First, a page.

“Since I’m in a situation where I’m exploring both a career in communications and a potential career in comedy, I always think about ‘what is the return on investment’ when planning out my schedule and balancing both worlds,” she said. “From what I’ve learned, even some of the guys who are doing comedy mostly full-time and getting club dates in the Midwest area aren’t getting reimbursed for travel or other expenses. After driving, hotel, meals, etc.—you probably aren’t making too much. So when I think that’s what some of the pros are dealing with, it makes it even harder to imagine what kind of money people just starting out are spending.”
Yeah, like $15,000.
“I try to be strategic with my time and money for comedy,” Jen said. “I have a budget for both. Sometimes, I’ll go over—but generally I know what I’m willing to spend (again, both in time and money) and try to make the best of things. At the end of the day, hey, it’s stage time.”
That’s an important point. Stage time is stage time and the more you go up, the better you get (hopefully). But there has to be a balance. Jen walked me through her thought process on the return on investment of an out-of-town open mic gig.
“So say there is an open mic in Detroit,” she said. “I live on the west side of the state, so it is a two-hour trip each way. With gas prices at $3.75/gallon—and given my car’s gas mileage—it will cost $41 in gas alone roundtrip. I’ll get five minutes of stage time and it starts at 9 p.m. on a weeknight. It wouldn’t make sense for me to do it if: I don’t carpool with anyone, I have to work at 8 a.m. the next day, it’s a questionable room, and I wouldn’t get much networking done. Sure, performing at a bar in front of four people who just came to drink would help me build my character and teach me how to get through painful situations—but so would a kick to the head.”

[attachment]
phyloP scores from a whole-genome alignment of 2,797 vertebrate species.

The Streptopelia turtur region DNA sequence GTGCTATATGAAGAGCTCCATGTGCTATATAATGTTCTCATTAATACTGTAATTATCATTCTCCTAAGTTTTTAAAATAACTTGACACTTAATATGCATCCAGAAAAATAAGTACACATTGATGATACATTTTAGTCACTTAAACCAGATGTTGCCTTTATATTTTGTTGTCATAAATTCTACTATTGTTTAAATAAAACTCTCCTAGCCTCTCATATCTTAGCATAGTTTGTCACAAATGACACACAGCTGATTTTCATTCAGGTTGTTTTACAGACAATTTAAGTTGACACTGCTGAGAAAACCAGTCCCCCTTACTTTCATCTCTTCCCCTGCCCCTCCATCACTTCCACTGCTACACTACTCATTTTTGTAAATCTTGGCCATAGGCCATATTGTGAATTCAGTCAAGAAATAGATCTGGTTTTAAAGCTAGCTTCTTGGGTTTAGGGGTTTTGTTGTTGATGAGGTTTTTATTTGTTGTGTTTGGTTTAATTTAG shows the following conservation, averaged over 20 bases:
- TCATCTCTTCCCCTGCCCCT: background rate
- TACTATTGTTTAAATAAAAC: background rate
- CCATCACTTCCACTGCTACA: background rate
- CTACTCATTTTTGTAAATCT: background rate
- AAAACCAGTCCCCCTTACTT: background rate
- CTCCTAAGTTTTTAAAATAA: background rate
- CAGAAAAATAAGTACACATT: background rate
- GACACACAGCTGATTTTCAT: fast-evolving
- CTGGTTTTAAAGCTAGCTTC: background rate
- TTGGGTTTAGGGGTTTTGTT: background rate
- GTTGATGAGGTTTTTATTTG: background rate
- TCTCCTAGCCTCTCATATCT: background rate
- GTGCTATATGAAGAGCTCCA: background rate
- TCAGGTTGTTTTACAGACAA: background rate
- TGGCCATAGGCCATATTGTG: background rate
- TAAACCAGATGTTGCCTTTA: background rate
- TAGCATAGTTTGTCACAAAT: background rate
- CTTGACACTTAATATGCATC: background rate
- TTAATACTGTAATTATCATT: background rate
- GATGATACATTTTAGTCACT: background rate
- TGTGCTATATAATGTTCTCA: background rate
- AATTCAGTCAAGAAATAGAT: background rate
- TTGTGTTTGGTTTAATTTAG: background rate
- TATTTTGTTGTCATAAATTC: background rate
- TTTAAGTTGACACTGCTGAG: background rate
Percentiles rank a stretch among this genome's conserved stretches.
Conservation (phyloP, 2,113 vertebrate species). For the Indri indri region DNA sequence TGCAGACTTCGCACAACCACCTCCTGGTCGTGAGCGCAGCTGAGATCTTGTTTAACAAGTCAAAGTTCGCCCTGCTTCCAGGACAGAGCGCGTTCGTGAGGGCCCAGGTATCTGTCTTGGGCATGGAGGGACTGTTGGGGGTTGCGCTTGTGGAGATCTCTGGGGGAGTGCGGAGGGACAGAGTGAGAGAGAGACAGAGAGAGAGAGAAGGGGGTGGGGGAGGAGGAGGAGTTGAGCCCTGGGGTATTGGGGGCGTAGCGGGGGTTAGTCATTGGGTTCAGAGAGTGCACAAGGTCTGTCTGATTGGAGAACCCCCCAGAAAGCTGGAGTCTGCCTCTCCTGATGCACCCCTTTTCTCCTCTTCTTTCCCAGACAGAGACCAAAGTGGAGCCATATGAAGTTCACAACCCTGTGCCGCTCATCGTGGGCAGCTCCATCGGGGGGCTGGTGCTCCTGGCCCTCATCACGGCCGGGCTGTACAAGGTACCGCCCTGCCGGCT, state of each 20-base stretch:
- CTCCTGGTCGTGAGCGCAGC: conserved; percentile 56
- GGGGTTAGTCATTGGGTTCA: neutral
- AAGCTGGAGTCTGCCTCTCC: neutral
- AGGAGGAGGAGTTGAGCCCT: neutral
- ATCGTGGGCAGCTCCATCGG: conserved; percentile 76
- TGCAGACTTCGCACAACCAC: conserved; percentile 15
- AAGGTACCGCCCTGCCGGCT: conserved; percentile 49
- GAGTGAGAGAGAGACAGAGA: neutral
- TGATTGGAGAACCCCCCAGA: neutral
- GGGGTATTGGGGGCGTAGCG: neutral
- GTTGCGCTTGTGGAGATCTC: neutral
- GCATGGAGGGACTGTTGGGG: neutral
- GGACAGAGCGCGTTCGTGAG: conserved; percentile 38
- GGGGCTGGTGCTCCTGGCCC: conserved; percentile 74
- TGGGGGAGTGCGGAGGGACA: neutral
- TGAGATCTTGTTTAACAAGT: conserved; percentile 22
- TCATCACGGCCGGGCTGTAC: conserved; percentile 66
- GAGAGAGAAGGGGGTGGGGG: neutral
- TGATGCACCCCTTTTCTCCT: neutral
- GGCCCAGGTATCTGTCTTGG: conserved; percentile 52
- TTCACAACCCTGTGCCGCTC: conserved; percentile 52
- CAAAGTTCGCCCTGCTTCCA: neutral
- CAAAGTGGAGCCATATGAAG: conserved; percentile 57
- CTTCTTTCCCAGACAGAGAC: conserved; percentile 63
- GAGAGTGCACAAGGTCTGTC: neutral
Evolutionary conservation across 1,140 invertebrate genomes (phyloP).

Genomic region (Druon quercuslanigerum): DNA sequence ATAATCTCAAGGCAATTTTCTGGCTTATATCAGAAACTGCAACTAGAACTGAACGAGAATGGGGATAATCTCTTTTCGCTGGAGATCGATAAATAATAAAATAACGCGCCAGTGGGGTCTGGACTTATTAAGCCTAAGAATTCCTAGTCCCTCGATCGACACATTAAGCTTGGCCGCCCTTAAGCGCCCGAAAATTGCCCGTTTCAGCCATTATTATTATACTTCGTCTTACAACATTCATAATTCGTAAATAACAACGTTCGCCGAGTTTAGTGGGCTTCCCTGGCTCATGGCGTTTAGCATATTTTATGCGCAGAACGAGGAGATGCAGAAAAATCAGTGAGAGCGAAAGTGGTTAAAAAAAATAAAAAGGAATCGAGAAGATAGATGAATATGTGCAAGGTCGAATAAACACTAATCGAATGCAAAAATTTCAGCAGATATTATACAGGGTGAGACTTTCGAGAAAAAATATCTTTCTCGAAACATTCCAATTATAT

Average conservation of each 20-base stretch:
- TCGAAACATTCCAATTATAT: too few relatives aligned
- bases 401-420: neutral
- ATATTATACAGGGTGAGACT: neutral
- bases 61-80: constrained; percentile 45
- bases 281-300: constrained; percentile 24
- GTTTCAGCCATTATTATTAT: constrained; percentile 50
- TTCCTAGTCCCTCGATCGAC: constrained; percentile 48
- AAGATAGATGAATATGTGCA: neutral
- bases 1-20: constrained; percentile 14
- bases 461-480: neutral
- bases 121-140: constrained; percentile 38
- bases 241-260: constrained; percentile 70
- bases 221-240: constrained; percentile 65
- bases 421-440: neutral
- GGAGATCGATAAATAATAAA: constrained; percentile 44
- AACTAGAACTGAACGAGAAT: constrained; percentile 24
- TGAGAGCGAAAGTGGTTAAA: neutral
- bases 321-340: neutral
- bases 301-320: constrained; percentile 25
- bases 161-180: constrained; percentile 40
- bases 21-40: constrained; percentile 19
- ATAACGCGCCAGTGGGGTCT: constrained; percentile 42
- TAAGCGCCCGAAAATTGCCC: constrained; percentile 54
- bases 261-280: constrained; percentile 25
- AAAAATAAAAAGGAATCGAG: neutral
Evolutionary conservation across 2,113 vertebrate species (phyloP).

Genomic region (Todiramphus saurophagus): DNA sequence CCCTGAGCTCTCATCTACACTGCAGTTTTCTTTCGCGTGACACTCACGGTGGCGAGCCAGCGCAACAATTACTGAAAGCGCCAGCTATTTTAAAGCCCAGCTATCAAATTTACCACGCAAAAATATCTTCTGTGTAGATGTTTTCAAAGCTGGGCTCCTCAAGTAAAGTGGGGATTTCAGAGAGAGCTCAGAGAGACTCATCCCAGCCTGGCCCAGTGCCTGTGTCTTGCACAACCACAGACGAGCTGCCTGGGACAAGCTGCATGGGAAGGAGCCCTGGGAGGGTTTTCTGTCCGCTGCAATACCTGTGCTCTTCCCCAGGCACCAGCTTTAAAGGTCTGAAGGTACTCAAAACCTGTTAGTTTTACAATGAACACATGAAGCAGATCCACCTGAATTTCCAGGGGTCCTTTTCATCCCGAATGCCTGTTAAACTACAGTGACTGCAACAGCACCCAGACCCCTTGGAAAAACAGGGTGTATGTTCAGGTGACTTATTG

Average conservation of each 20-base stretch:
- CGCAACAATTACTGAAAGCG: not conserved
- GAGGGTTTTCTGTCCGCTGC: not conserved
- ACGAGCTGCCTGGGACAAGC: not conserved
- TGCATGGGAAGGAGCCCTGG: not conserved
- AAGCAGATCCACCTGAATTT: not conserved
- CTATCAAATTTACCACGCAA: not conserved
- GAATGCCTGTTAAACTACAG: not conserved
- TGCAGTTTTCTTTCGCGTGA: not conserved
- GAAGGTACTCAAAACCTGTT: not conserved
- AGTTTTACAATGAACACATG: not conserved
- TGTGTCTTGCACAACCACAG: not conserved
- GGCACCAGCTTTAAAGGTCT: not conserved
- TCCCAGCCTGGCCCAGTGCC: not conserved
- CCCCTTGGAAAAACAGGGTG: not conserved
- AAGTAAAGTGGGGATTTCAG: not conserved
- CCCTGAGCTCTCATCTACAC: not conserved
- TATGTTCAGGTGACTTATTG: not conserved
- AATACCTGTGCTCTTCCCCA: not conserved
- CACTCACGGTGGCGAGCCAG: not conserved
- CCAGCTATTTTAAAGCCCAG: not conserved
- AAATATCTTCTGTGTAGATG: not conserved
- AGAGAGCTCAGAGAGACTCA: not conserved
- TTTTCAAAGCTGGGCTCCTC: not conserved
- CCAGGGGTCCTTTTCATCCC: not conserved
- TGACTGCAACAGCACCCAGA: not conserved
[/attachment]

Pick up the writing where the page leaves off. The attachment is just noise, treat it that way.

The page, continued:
So, what kind of gig would be worth the time?
“If I’ve heard good things about that open mic, was able to network with some of the east side comedians, perform in front of a different crowd, visit and/or stay with my brother (he lives in Ann Arbor), and have some of his buddies come out to the show—then it would be worth it for me to make that trip,” Jen said. “Even though I’m not getting paid, I still think that I’m getting a good return.”
These are the types of calculations we fledgling comics make all the time. Here are a couple more financial snapshots from some other up-and-comers from West Michigan:
Erin Field: I’ve been performing improv comedy for four years and stand up for two and a half. I’ve spent probably $4,000? I once drove to Indianapolis for a five-“minute set. I make a decent amount of money from The Murder Mystery Company,” but it’s also not consistent.
Andy Bledsoe: I’ve only been traveling outside of Grand Rapids for a few months, even though I’ve been doing open mics for just over a year. Over the past three months, I would say I’ve spent $50 to $70 a week between gas, food, and drinks. I have not made a dollar in anything I’ve done so far, but that’s because nothing I’ve done has had the possibility of winning money. Thankfully, I’m not in it for the money (yet). I have a job that allows for this as-of-now fruitless venture. Unfortunately for my wallet, I like it enough to keep doing it.
Josh Ortega: I have spent probably around $300 just on gas and I have no idea how much I have spent on courage juice, AKA booze. I also spent about $250 on a camera and tripod to record my sets. I have only made about $120 so far: $70 for one show, but I had to sell tickets myself. I also host a show at a sports bar. They pay me $25 and give me an open bar tab.
Jeremy Clymer: I would estimate I spend around $50 a month extra on gas to go to open mics and probably another $30 buying drinks so I don’t irritate the wait-staff at bars. So all told, I’m spending about $80 per month to support my stand-up habit and so far I haven’t made a cent. What do I hope to get in return for all that financial investment? A few minutes a week in which I feel like I’m doing something I’m good at.
That’s not a bad return on investment if you ask me.
Sean Dailey is a stand-up comedian living in Grand Rapids, Mich. His mom thinks he’s funny.